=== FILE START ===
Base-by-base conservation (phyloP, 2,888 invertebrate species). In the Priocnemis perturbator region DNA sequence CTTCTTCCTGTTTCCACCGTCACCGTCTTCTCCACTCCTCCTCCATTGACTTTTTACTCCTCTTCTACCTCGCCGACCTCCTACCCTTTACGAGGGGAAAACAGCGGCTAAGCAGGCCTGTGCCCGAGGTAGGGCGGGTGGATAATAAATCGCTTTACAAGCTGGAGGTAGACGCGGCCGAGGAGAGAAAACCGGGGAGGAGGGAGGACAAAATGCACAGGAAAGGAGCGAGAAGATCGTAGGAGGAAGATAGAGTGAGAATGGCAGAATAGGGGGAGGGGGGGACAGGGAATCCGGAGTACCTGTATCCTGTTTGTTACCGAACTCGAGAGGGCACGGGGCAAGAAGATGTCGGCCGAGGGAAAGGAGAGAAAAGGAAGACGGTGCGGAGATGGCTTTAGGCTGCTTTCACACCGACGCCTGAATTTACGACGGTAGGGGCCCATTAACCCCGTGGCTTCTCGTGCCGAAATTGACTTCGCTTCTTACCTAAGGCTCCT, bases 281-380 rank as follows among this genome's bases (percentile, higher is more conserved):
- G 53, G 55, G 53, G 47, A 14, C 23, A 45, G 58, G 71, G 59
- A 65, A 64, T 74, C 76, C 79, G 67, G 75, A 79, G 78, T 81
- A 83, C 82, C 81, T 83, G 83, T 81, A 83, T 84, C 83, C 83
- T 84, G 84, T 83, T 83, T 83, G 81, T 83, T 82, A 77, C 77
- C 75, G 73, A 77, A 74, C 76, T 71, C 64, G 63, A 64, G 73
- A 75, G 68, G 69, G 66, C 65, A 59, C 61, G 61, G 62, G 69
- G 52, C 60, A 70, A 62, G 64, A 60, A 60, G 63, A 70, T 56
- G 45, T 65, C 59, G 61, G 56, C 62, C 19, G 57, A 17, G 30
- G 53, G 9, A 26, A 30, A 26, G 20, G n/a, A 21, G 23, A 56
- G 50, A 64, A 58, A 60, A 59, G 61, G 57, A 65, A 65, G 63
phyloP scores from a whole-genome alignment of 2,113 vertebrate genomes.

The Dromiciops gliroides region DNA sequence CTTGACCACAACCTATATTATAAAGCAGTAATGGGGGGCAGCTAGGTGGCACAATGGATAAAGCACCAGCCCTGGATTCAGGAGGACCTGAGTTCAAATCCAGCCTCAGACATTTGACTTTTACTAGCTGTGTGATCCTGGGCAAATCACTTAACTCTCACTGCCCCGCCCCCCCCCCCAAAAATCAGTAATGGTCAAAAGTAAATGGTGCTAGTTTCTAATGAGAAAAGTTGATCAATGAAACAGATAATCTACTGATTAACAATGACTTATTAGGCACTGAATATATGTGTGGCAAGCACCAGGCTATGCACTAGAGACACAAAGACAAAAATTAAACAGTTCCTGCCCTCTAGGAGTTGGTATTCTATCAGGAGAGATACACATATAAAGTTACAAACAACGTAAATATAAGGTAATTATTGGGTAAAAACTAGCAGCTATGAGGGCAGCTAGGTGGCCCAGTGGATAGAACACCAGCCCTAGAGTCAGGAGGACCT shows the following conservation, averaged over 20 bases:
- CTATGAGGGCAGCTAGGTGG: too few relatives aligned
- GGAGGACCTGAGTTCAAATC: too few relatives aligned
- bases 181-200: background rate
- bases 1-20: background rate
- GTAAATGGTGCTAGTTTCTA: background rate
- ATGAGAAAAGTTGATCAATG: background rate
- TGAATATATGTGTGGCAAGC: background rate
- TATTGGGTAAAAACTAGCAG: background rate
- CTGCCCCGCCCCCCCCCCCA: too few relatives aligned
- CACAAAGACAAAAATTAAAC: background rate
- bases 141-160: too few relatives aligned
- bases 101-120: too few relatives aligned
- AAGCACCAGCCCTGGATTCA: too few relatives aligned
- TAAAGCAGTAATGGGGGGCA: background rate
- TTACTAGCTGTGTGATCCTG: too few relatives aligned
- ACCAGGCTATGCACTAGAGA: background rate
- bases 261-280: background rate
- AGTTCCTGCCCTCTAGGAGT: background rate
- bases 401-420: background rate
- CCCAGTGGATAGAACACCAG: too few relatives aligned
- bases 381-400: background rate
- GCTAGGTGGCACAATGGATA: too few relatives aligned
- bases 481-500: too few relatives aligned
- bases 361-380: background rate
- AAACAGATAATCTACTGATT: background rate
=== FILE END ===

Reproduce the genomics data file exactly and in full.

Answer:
Base-by-base conservation (phyloP, 2,888 invertebrate species). In the Priocnemis perturbator region DNA sequence CTTCTTCCTGTTTCCACCGTCACCGTCTTCTCCACTCCTCCTCCATTGACTTTTTACTCCTCTTCTACCTCGCCGACCTCCTACCCTTTACGAGGGGAAAACAGCGGCTAAGCAGGCCTGTGCCCGAGGTAGGGCGGGTGGATAATAAATCGCTTTACAAGCTGGAGGTAGACGCGGCCGAGGAGAGAAAACCGGGGAGGAGGGAGGACAAAATGCACAGGAAAGGAGCGAGAAGATCGTAGGAGGAAGATAGAGTGAGAATGGCAGAATAGGGGGAGGGGGGGACAGGGAATCCGGAGTACCTGTATCCTGTTTGTTACCGAACTCGAGAGGGCACGGGGCAAGAAGATGTCGGCCGAGGGAAAGGAGAGAAAAGGAAGACGGTGCGGAGATGGCTTTAGGCTGCTTTCACACCGACGCCTGAATTTACGACGGTAGGGGCCCATTAACCCCGTGGCTTCTCGTGCCGAAATTGACTTCGCTTCTTACCTAAGGCTCCT, bases 281-380 rank as follows among this genome's bases (percentile, higher is more conserved):
- G 53, G 55, G 53, G 47, A 14, C 23, A 45, G 58, G 71, G 59
- A 65, A 64, T 74, C 76, C 79, G 67, G 75, A 79, G 78, T 81
- A 83, C 82, C 81, T 83, G 83, T 81, A 83, T 84, C 83, C 83
- T 84, G 84, T 83, T 83, T 83, G 81, T 83, T 82, A 77, C 77
- C 75, G 73, A 77, A 74, C 76, T 71, C 64, G 63, A 64, G 73
- A 75, G 68, G 69, G 66, C 65, A 59, C 61, G 61, G 62, G 69
- G 52, C 60, A 70, A 62, G 64, A 60, A 60, G 63, A 70, T 56
- G 45, T 65, C 59, G 61, G 56, C 62, C 19, G 57, A 17, G 30
- G 53, G 9, A 26, A 30, A 26, G 20, G n/a, A 21, G 23, A 56
- G 50, A 64, A 58, A 60, A 59, G 61, G 57, A 65, A 65, G 63
phyloP scores from a whole-genome alignment of 2,113 vertebrate genomes.

The Dromiciops gliroides region DNA sequence CTTGACCACAACCTATATTATAAAGCAGTAATGGGGGGCAGCTAGGTGGCACAATGGATAAAGCACCAGCCCTGGATTCAGGAGGACCTGAGTTCAAATCCAGCCTCAGACATTTGACTTTTACTAGCTGTGTGATCCTGGGCAAATCACTTAACTCTCACTGCCCCGCCCCCCCCCCCAAAAATCAGTAATGGTCAAAAGTAAATGGTGCTAGTTTCTAATGAGAAAAGTTGATCAATGAAACAGATAATCTACTGATTAACAATGACTTATTAGGCACTGAATATATGTGTGGCAAGCACCAGGCTATGCACTAGAGACACAAAGACAAAAATTAAACAGTTCCTGCCCTCTAGGAGTTGGTATTCTATCAGGAGAGATACACATATAAAGTTACAAACAACGTAAATATAAGGTAATTATTGGGTAAAAACTAGCAGCTATGAGGGCAGCTAGGTGGCCCAGTGGATAGAACACCAGCCCTAGAGTCAGGAGGACCT shows the following conservation, averaged over 20 bases:
- CTATGAGGGCAGCTAGGTGG: too few relatives aligned
- GGAGGACCTGAGTTCAAATC: too few relatives aligned
- bases 181-200: background rate
- bases 1-20: background rate
- GTAAATGGTGCTAGTTTCTA: background rate
- ATGAGAAAAGTTGATCAATG: background rate
- TGAATATATGTGTGGCAAGC: background rate
- TATTGGGTAAAAACTAGCAG: background rate
- CTGCCCCGCCCCCCCCCCCA: too few relatives aligned
- CACAAAGACAAAAATTAAAC: background rate
- bases 141-160: too few relatives aligned
- bases 101-120: too few relatives aligned
- AAGCACCAGCCCTGGATTCA: too few relatives aligned
- TAAAGCAGTAATGGGGGGCA: background rate
- TTACTAGCTGTGTGATCCTG: too few relatives aligned
- ACCAGGCTATGCACTAGAGA: background rate
- bases 261-280: background rate
- AGTTCCTGCCCTCTAGGAGT: background rate
- bases 401-420: background rate
- CCCAGTGGATAGAACACCAG: too few relatives aligned
- bases 381-400: background rate
- GCTAGGTGGCACAATGGATA: too few relatives aligned
- bases 481-500: too few relatives aligned
- bases 361-380: background rate
- AAACAGATAATCTACTGATT: background rate